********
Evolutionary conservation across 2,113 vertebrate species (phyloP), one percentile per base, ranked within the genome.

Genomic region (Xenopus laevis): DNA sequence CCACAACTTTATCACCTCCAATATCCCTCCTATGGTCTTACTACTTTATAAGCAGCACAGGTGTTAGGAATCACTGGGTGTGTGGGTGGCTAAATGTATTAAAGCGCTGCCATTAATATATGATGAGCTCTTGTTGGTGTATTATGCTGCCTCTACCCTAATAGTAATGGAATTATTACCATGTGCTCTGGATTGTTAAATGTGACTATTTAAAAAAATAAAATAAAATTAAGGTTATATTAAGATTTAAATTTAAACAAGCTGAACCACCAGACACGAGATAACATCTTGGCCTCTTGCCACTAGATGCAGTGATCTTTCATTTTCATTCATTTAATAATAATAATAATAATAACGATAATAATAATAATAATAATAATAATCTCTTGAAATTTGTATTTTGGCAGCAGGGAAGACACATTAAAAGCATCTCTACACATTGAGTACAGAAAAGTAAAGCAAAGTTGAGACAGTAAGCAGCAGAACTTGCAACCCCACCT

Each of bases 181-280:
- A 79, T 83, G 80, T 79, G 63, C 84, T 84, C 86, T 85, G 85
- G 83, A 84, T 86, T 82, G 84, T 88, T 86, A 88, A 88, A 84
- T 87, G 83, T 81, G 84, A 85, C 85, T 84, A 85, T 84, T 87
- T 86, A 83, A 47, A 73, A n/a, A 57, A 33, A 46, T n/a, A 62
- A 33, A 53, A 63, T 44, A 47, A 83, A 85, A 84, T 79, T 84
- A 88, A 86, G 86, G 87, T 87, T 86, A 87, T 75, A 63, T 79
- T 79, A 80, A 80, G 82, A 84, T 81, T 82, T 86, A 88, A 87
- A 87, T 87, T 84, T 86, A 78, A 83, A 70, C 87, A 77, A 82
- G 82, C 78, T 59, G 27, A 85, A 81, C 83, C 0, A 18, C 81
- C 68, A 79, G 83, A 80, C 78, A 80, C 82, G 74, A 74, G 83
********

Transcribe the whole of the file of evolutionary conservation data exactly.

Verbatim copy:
Evolutionary conservation across 2,113 vertebrate species (phyloP), one percentile per base, ranked within the genome.

Genomic region (Xenopus laevis): DNA sequence CCACAACTTTATCACCTCCAATATCCCTCCTATGGTCTTACTACTTTATAAGCAGCACAGGTGTTAGGAATCACTGGGTGTGTGGGTGGCTAAATGTATTAAAGCGCTGCCATTAATATATGATGAGCTCTTGTTGGTGTATTATGCTGCCTCTACCCTAATAGTAATGGAATTATTACCATGTGCTCTGGATTGTTAAATGTGACTATTTAAAAAAATAAAATAAAATTAAGGTTATATTAAGATTTAAATTTAAACAAGCTGAACCACCAGACACGAGATAACATCTTGGCCTCTTGCCACTAGATGCAGTGATCTTTCATTTTCATTCATTTAATAATAATAATAATAATAACGATAATAATAATAATAATAATAATAATCTCTTGAAATTTGTATTTTGGCAGCAGGGAAGACACATTAAAAGCATCTCTACACATTGAGTACAGAAAAGTAAAGCAAAGTTGAGACAGTAAGCAGCAGAACTTGCAACCCCACCT

Each of bases 181-280:
- A 79, T 83, G 80, T 79, G 63, C 84, T 84, C 86, T 85, G 85
- G 83, A 84, T 86, T 82, G 84, T 88, T 86, A 88, A 88, A 84
- T 87, G 83, T 81, G 84, A 85, C 85, T 84, A 85, T 84, T 87
- T 86, A 83, A 47, A 73, A n/a, A 57, A 33, A 46, T n/a, A 62
- A 33, A 53, A 63, T 44, A 47, A 83, A 85, A 84, T 79, T 84
- A 88, A 86, G 86, G 87, T 87, T 86, A 87, T 75, A 63, T 79
- T 79, A 80, A 80, G 82, A 84, T 81, T 82, T 86, A 88, A 87
- A 87, T 87, T 84, T 86, A 78, A 83, A 70, C 87, A 77, A 82
- G 82, C 78, T 59, G 27, A 85, A 81, C 83, C 0, A 18, C 81
- C 68, A 79, G 83, A 80, C 78, A 80, C 82, G 74, A 74, G 83